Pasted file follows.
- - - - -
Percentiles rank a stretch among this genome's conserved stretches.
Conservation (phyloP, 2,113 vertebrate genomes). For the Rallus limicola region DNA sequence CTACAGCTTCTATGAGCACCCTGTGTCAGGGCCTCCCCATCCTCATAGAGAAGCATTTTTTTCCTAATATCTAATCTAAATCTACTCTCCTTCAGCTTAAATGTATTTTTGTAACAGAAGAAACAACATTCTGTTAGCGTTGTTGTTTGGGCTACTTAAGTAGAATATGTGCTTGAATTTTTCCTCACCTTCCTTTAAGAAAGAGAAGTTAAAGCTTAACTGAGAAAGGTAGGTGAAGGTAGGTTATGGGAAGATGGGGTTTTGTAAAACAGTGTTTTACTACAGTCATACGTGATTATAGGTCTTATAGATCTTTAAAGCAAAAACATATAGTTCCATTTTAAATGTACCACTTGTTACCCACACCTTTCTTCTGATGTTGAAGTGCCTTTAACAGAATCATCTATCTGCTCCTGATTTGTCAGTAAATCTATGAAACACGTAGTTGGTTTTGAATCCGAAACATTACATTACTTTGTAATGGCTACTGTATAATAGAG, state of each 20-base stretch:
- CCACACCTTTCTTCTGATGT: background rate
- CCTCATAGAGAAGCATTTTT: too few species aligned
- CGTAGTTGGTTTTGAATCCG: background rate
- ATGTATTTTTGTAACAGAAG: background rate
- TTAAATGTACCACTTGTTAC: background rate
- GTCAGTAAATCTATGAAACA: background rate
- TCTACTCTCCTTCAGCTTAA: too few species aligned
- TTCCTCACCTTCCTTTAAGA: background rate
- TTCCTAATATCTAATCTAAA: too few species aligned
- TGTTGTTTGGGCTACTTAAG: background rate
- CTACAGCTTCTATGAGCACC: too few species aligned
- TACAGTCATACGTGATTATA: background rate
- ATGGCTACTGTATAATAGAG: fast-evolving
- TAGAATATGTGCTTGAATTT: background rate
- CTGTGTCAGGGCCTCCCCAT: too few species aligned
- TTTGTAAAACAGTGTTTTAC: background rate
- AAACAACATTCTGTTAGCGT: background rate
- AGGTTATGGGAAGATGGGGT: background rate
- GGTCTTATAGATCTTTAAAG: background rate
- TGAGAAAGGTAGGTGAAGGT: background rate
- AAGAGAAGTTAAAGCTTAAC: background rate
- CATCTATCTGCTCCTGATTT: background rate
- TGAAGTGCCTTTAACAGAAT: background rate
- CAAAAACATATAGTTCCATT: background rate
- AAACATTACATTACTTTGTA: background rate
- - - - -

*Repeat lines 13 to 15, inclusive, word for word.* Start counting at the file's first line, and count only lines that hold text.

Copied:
- CTACAGCTTCTATGAGCACC: too few species aligned
- TACAGTCATACGTGATTATA: background rate
- ATGGCTACTGTATAATAGAG: fast-evolving